• $3.46 billion for DOEs Office of Energy Efficiency and Renewable Energy (EERE), representing the highest funding levels for this office on record and a $260 million increase over FY2022 levels. This office supports critical green energy programs, including those for marine, wind and solar energy, along with electric vehicle technologies, hydrogen research and development, weatherization assistance programs, and renewable grid integration.
  • $89 million for DOEs Office of Clean Energy demonstration, a $68 million increase over FY2022 levels. This new agency created by BIL supports demonstrations for clean energy technology, including clean hydrogen, carbon capture, grid-scale energy storage and small modular reactors, among others.
  • $470 million for the Advanced Research Projects Agency-Energy (ARPA-E) to develop next-generation energy technologies.
  • $1.8 billion for nuclear energy, an increase of $118 million above FY2022 levels. That includes funding for advanced reactor demonstration projects, small modular reactors and to support the high-assay low-enriched uranium program for advanced reactor fuel development.
  • $1 billion to help restore Puerto Rico’s electrical grid after it sustained severe damage from hurricanes. This funding amount falls short of the President’s request for $3 billion.
  • $890 million for the Office of Fossil Energy and Carbon Management to advance carbon capture and storage and mitigate hard-to-decarbonize sectors.
  • $207 million for the Strategic Petroleum Reserve. The Biden administration tapped the Strategic Petroleum Reserve in response to supply shortages resulting from western sanctions on Russia following its invasion of Ukraine. These funding levels are below the FY2022 enacted level.

Outside of DOE, the bill includes $5 billion for the Low Income Home Energy Assistance Program (LIHEAP). Managed by the US Department of Health and Human Services, LIHEAP assists eligible low-income households with their heating and cooling energy costs, bill payment assistance, energy crisis assistance, weatherization and energy-related home repairs.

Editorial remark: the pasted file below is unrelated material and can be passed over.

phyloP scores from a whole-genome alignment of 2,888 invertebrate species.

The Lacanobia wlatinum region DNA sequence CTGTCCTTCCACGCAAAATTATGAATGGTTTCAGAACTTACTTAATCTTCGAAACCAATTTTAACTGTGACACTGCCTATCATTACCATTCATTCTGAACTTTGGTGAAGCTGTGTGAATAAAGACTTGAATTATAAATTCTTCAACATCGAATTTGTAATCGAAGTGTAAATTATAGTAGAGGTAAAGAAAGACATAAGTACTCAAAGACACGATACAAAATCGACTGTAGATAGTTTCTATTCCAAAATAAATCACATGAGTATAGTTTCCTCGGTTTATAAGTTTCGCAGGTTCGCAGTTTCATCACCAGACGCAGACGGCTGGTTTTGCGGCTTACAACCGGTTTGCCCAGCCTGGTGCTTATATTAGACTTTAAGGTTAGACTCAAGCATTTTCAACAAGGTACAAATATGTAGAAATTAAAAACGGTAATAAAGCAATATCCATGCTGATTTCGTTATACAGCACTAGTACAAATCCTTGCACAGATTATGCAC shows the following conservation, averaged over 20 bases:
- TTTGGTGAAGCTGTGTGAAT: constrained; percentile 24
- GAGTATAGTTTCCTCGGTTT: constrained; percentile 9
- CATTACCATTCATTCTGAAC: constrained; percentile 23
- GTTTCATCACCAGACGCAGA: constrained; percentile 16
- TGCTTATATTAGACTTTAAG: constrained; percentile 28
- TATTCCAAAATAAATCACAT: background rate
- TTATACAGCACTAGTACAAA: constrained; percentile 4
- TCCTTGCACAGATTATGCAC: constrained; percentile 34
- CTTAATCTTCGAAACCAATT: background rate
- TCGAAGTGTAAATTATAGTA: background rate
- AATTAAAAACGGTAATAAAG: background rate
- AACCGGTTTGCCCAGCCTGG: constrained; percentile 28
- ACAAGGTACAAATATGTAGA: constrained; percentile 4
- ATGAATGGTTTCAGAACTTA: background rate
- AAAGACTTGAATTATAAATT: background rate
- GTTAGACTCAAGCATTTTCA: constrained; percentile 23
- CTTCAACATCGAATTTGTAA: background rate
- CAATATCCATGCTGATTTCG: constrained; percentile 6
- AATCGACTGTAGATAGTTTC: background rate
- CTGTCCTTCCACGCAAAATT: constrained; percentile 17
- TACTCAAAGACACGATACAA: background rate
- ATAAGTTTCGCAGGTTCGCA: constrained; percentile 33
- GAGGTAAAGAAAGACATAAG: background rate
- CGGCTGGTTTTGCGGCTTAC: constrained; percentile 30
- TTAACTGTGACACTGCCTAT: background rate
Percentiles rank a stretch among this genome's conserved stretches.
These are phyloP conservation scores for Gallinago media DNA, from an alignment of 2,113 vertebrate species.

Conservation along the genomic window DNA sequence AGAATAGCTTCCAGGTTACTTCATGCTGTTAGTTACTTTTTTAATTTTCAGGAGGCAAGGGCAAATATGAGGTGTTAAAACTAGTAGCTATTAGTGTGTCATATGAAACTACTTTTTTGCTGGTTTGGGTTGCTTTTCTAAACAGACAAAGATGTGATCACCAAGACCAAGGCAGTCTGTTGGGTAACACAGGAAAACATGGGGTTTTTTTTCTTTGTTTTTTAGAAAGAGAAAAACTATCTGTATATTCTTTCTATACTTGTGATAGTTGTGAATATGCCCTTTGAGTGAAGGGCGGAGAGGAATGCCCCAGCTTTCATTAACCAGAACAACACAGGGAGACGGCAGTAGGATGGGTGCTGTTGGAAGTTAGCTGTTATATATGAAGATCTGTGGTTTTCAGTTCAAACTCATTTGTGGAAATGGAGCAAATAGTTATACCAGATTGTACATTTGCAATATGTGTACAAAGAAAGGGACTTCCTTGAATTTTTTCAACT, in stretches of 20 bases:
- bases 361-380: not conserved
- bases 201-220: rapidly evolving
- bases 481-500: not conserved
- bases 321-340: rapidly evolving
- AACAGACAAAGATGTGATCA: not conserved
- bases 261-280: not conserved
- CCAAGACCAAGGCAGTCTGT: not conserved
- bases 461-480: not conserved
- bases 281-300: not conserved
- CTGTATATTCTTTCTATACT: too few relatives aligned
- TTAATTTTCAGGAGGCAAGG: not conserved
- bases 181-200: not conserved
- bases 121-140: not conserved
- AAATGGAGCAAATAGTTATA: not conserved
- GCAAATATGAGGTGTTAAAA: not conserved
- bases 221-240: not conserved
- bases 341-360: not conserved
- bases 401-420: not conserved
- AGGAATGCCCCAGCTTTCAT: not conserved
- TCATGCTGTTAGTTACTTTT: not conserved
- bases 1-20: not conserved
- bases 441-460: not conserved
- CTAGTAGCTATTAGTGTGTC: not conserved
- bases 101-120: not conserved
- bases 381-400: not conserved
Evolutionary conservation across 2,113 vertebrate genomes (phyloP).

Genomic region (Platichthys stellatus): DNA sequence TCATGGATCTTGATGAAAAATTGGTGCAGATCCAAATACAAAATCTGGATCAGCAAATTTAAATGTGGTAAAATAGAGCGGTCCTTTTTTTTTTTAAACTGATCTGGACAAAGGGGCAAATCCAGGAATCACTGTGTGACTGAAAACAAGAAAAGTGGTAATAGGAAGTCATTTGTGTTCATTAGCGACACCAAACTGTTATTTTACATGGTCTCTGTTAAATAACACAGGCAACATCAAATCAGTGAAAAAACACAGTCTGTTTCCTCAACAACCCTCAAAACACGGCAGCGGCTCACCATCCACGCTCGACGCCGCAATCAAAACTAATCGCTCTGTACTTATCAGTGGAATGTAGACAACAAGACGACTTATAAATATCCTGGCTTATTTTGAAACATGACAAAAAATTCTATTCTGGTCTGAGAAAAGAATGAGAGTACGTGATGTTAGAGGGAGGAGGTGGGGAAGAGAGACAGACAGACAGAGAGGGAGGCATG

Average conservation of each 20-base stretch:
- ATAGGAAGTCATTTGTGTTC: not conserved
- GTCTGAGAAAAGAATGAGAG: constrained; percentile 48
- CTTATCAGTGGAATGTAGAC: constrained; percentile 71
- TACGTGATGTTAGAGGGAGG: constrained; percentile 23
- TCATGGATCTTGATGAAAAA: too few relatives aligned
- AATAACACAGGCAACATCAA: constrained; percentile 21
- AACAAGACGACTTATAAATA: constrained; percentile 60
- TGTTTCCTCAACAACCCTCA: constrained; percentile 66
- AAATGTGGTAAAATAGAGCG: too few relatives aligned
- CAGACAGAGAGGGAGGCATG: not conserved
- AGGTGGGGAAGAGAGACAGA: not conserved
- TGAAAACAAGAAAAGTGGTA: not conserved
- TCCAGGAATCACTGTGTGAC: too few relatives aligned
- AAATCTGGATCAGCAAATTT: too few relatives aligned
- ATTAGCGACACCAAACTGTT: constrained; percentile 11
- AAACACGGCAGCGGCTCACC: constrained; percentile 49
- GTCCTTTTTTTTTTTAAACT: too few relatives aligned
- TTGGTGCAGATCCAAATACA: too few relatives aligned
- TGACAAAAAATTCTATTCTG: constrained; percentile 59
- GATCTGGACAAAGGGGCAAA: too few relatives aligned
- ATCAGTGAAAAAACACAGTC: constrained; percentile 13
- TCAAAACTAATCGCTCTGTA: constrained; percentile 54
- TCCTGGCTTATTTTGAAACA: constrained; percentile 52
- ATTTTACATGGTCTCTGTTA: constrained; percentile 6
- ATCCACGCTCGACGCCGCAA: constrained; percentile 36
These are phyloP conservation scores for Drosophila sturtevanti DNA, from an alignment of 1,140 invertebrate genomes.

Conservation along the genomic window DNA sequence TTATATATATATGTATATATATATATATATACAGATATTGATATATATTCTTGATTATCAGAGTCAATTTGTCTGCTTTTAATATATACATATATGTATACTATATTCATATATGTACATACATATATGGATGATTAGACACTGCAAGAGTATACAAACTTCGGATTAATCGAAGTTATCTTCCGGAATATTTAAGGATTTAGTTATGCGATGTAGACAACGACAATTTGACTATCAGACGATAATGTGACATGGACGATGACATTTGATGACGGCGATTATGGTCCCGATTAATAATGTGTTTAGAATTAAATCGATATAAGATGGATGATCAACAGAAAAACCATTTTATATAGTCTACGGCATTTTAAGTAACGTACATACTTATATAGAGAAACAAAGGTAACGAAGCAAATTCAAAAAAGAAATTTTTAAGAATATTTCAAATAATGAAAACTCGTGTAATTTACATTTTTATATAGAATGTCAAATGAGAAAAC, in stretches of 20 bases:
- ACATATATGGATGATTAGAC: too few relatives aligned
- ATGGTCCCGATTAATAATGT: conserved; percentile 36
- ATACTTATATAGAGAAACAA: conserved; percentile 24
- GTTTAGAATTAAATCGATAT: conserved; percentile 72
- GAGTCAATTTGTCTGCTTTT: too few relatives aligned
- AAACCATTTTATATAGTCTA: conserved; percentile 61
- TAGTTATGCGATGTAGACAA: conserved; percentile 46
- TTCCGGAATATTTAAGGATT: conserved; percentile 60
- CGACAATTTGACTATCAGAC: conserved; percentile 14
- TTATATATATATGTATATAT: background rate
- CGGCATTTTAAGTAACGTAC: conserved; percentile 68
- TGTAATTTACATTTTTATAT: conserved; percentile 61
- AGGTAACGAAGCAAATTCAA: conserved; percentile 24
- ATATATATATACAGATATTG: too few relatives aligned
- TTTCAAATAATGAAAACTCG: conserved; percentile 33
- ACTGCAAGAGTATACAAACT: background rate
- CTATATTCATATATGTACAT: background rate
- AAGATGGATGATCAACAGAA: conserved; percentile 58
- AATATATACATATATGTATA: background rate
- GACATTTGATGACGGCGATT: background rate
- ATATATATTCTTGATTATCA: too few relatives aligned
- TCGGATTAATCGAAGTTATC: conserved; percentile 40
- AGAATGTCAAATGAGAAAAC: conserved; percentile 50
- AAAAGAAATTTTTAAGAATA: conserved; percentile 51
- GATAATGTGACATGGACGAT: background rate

Environmental Provisions

The bill provides key investments in programs related to environmental remediation, mitigation and enforcement. These include:

  • $10.135 billion in funds are provided to the Environmental Protection Agency (EPA)an increase of $576 million from the FY2022 enacted amount.
  • A $72 million increase for EPA’s enforcement and compliance programs, a $32 million increase for clean air programs, a $33 million increase for water programs and a $20 million increase for toxic chemical programs.
  • $600 million to rebuild the city of Jackson, Mississippi’s failing water infrastructure. In August, the city experienced a water crisis after its treatment plan was forced to shut down indefinitely due to severe flooding from the nearby Pearl River.
  • Funding for EPA’s State Revolving Funds for drinking water and sewer systems have received the same level of funding as last year at $2.76 billion, although they are receiving $43 billion in supplementary funds from BIL over the next five years.
  • $1.3 billion for EPA’s efforts to clean up Superfund sites, a $50 million increase over last year.
  • $100 million for EPA for both its efforts to clean up brownfield sites and diesel emissions reduction grants, an increase of $8 million for both programs.
  • $108 million for EPA’s environmental justice initiatives, an $8 million increase over last year.

*Faegre Drinker Policy Assistant Andrew Bryant contributed to this article.